These words hold a heartbreaking echo in our hearts today.

For those of us that have lived through these rock bottoms, we know these words all too well. And we know how empty they can be. Today's tragedy and the inevitable dozens of others that will occur in the next couple of months can feel like a painful reminder to those of us who have been there with addiction that, sometimes, what we consider our rock bottoms are nothing compared to the ultimate rock bottom: death.

We as a society have become somewhat complacent with drug abuse in the past handful of years, especially when it comes to the rap scene. Rappers are seemingly dying left and right from the same drugs that their colleagues will continue to make rhymes about the next day.

Let's not forget that we have an up-and-coming star on the tip of everyone's tongue whose chosen name is literally after that of a drug responsible for nearly 7,000 overdose deaths in 2013 alone, 30 percent of the year's overdose casualties.

See also: Stop Praising Demi While Judging Every Other Addict Around You

But looking at the bigger picture, we continuously turn the other cheek to addicts in our society and we pretend that this disease is a choice despite how problematic and incorrect that assumption is and how little it does in terms of solving the problem.

We do the bare minimum when it comes to drug policy in this country, basically getting to the point of incarceration and that's about it. But we'll all be crying "tragedy" when another valuable life is lost at such a young age to a disease that we're ignoring.

We need to do more.

We need to come to terms with where we are and start making some changes that might not feel good but will do good. Supervised injection facilities. Government-funded rehabilitation. Getting rid of the stigma. Changing the conversation.

Mac Miller isn't the first and won't be the last. At least not at the rate we're going.

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We Need To Stop Ignoring Addiction And Actually See It For The Disease It Is

BE KIND.

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Addiction means something different to each and every person. To some it is something they or loved ones have had to deal with, others see it in celebrities/people they look up to, and some really know nothing of it other than media or television.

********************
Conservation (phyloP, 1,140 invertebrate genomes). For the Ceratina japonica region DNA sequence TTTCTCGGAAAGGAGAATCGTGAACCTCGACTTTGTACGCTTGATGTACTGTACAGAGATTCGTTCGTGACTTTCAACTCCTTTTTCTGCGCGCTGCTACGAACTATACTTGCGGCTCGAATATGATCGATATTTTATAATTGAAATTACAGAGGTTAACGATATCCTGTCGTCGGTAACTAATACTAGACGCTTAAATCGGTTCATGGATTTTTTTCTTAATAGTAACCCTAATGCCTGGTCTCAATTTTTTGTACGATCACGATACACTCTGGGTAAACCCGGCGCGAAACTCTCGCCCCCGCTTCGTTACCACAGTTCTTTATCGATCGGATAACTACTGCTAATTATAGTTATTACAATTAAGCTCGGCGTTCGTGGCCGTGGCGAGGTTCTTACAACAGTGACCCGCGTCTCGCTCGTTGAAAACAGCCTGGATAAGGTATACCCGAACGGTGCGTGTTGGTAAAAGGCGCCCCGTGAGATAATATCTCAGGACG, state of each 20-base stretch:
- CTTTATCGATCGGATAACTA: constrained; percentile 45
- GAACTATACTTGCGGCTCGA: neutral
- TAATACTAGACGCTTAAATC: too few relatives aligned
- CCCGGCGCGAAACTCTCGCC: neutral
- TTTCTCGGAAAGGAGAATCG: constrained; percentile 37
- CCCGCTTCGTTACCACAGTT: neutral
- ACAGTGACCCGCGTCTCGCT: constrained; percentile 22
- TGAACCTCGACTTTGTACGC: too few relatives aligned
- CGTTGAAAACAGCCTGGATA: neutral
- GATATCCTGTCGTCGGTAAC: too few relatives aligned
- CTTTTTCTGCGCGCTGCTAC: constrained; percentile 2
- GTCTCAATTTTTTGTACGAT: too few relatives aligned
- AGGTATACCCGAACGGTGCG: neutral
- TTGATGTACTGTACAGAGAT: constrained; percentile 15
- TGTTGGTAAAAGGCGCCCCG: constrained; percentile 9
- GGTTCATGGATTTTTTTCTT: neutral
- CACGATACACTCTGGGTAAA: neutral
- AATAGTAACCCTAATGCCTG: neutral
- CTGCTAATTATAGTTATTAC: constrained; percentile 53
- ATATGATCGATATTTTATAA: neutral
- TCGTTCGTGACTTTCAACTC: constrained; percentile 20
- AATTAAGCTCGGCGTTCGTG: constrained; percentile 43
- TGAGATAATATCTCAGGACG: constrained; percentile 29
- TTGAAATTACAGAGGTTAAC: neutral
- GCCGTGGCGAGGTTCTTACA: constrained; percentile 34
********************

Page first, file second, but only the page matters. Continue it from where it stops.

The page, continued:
But to me, it is nothing to be ashamed of.

People can be addicted to many things from shopping to eating, yet where the stigma comes in is when we start dealing with drugs or alcohol. Don't get me wrong, those things are nothing to be proud of but we should NEVER be treating these people like less than, especially if they open up and want help.

I firmly believe that addiction is a disease and not only it being a disease but it can also be in a family's gene pool. Many people and researchers such as the Center on Addiction, Health Harvard Blog, and Addiction Campuses believe that it is a chronic disease. Research is showing how some people are more susceptible (genes). In knowing this, we cannot be pushing these people away and making them feel worse than they already do. We can't just stand by and help them in a way only conducive to yourself.

There are many different ways to help people with addiction. Taking them to get help, not embarrassing them, respecting them as a person, and most importantly to be kind. The ignominy that comes from being an "addict" in our society let alone wanting to open up to someone and ask for help is downright scary.

If someone ever reaches out notice how brave they are and take them in with an open mind. If you see someone with a problem with drugs or alcohol do not try to judge them because if we do that we are further ostracizing addicts from society. Do not let this be a disease we refuse to acknowledge and lose even more of our loved ones.

Above all else BE KIND.